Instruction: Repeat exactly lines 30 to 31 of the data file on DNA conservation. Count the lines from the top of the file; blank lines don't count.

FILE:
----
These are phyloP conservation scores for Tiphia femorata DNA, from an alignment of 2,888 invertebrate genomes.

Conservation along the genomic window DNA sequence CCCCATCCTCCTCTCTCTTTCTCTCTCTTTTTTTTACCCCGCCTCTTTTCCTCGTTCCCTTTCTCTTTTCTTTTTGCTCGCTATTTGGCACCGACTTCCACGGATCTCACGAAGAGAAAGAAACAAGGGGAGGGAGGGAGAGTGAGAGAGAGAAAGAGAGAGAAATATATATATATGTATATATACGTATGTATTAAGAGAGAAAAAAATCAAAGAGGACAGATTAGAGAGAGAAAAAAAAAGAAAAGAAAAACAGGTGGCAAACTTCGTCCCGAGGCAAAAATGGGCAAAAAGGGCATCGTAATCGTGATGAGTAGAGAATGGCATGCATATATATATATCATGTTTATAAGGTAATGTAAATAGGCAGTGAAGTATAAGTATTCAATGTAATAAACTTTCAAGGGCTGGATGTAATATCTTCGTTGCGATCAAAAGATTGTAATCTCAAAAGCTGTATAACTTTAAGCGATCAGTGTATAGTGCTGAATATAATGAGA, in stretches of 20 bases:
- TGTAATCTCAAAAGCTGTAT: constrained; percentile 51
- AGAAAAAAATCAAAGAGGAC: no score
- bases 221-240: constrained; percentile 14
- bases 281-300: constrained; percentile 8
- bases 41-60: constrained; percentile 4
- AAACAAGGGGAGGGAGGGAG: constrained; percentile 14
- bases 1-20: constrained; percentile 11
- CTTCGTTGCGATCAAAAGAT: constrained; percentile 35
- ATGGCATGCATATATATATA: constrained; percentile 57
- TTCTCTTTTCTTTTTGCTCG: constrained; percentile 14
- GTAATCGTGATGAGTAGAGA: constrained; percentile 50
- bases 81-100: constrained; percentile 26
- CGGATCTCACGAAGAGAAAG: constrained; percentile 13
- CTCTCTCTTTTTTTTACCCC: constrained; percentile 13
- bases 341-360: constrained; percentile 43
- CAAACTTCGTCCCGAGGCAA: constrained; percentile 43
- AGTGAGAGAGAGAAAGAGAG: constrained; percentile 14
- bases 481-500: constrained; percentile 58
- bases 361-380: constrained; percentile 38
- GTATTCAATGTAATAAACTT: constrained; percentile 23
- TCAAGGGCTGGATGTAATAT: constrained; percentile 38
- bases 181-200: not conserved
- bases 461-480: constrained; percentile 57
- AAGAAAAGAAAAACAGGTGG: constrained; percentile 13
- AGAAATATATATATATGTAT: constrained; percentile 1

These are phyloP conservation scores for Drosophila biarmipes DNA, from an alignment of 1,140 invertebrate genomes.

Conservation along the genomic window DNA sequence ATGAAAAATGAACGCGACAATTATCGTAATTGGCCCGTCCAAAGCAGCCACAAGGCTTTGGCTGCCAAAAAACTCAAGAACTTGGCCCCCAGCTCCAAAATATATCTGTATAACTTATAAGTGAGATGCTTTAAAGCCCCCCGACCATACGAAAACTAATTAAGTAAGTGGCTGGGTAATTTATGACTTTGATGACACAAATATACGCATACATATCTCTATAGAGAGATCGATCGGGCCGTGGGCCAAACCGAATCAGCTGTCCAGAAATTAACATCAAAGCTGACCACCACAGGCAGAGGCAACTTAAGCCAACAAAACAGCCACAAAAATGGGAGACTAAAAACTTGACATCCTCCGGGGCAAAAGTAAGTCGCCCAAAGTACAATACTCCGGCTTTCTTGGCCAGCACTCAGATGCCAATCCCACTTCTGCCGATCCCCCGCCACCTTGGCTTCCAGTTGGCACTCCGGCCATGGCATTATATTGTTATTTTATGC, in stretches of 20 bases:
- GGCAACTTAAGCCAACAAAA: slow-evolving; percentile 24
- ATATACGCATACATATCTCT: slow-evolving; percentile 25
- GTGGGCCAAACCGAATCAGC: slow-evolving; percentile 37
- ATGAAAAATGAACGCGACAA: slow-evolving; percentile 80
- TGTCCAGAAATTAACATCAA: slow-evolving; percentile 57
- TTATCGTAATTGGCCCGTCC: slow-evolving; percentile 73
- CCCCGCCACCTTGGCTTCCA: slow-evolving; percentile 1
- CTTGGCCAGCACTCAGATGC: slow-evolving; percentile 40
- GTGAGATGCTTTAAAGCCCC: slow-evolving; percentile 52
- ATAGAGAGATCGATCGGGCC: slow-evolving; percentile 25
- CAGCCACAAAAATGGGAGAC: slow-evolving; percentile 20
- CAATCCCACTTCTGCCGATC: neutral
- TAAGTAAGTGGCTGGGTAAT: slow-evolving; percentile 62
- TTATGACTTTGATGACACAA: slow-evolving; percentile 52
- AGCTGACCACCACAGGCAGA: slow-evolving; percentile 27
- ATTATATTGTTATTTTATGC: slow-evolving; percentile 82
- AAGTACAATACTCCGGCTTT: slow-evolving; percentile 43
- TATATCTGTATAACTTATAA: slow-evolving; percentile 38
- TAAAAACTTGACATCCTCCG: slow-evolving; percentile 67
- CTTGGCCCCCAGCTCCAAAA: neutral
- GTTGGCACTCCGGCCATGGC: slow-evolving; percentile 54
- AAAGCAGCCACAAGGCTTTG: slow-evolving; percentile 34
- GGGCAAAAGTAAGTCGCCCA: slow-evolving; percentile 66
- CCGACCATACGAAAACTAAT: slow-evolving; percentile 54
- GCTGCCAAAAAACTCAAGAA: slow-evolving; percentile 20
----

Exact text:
- GGCAACTTAAGCCAACAAAA: slow-evolving; percentile 24
- ATATACGCATACATATCTCT: slow-evolving; percentile 25